DNC Discriminating Against Non-Union Shops

Discussion in 'Politics' started by pspr, Nov 4, 2011.

  1. pspr


    This guy started a shop in North Carolina and tried to bid on work for the Democratic Convention being held there next summer.

    .......The person on the committee that he spoke to specifically asked him if he could unionize his shop in order to make bidding possible. After already fleeing union bastions like Canada, that was the last thing he was going to do.

    Undoubtedly the response from the DNC Host Committee will be to provide a laundry list of companies that they allowed bids for and awarded work to that weren’t unionized. Companies like Time Warner Cable (which one wonders what else they could’ve done about, but I digress).

    The truth is, that is all irrelevant in the face of what John was told about his business. North Carolina is a right to work state. No employee can be compelled to join a union. This is the law. Apparently, the Democrats in charge of the 2012 convention in Charlotte have found a way to get around that. In order to get the DNC’s business, companies are being asked to unionize their employees — regardless of if the employees want a union. And if not, they don’t get the work. Apparently, discrimination is still legal.

  2. Ricter


    Because Canada is a "union bastion", business there is terrible.
  3. By your logic, we should emulate Saudi Arabia. After all, like Canada, they have oil, a small population and a high standard of living as a result.
  4. Max E.

    Max E.

    As someone who has lived in, and is a citizen of both places i can tell you that Canada is by no means a "union bastion" compared to the states, and the places where the oil is are a hell of alot more conservative then most of the U.S. for example Alberta runs no provincial sales tax and actually cuts a cheque to the citizens when they run a surplus as opposed to blowing it on more government waste.

    I could very easily make the case that U.S. unions are FAR more aggressive, whoever wrote the article in the OP is an idiot for making this claim.

    When you live in places besides the U.S. or travel to places outside the U.S. the picture becomes very clear that there is an inherent sense of greed in the U.S. unlike any other country, whether it is the unions, the CEO's, or the government employees, everyone in the U.S. fights much harder for their piece of someone elses pie then any other country I have seen.

  5. Ricter


  6. Max E.

    Max E.

  7. Max E.

    Max E.

    Actually these numbers confirm my original belief when i think about it, Unions become too aggressive, and like all other parasites they kill off their host, and then Business goes elsewhere, and there ends up being less unions, if unions are reasonable and businesses feel like they can work with them then they stay.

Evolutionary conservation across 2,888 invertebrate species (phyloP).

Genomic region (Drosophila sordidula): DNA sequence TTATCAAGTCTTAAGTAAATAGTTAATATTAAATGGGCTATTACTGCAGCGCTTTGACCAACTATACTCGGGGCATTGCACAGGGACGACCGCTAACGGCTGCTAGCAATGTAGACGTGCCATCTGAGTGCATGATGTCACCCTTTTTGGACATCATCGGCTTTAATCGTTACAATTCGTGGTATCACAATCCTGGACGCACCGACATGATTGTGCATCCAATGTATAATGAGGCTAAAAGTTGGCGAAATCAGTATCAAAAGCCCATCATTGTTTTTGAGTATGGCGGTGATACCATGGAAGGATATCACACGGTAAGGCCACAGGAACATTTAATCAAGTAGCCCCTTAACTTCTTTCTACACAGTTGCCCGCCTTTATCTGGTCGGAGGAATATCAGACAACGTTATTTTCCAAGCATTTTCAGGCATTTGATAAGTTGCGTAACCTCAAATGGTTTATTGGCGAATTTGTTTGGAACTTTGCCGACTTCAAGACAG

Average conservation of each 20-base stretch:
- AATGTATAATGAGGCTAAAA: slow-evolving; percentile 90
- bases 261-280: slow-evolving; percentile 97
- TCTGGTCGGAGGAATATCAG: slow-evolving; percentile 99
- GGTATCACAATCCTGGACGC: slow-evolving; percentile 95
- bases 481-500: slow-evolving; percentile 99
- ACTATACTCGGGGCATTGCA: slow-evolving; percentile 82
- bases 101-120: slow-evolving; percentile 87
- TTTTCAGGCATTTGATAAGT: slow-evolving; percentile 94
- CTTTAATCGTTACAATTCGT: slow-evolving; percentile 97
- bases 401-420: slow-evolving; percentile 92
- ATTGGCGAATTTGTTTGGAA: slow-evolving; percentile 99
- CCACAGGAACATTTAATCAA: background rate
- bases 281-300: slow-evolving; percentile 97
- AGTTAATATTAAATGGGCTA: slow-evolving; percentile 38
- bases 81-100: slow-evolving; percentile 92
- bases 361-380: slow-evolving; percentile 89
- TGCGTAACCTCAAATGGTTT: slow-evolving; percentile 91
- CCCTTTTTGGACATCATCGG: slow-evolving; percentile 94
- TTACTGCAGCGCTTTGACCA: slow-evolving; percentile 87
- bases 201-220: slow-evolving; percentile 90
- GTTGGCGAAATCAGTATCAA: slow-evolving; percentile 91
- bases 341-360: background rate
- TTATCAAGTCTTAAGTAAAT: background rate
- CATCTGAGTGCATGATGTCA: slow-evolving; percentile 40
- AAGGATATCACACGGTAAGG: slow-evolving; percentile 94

8. Ricter


    So if I were to look up unionization rates over time for the developed world I should find:
    1) countries whose rates have not declined are doing poorly in a business/economic sense, and
    2) countries which have declining unionization rates are doing well, economically?
  9. Max E.

    Max E.

    Actually i said that unions can survive and thrive if they arent to piggish. Its the thugs like Trumka, who ruin it for everyone. Like i said in my initial post on this thread, the problem with the U.S. is not the number of unions its the greedy thuggish unions, though in fairness I guess what helps exacerbate the problem with U.S. unions is also the legal system, where every company is just waiting on a lawsuit.

    Its shit like teachers union where teachers get tenure and send felons off to a "rubber room" to live out their days. Do you think when a business person is looking to expand their business, they see something like that and say "gee thats where i want to do business." Why do you think businesses are flocking to "right to work states?"

    You know as well as i do no matter how deep you dig you will never find the level of frivilous lawsuits, and bullshit complaints in other countries that some U.S. unions have done.

  10. pspr


    The problem with unions is that in order to justify their leadership they need to keep reaching for more and more company concessions. There is no reasonable point at which the status quo is maintained. The older and bigger the union the more it has and will over reach and eventually destroy the competiveness and viability of the company. The auto manufacturers are perfect examples of where the union eventually takes a company.
    #10     Nov 4, 2011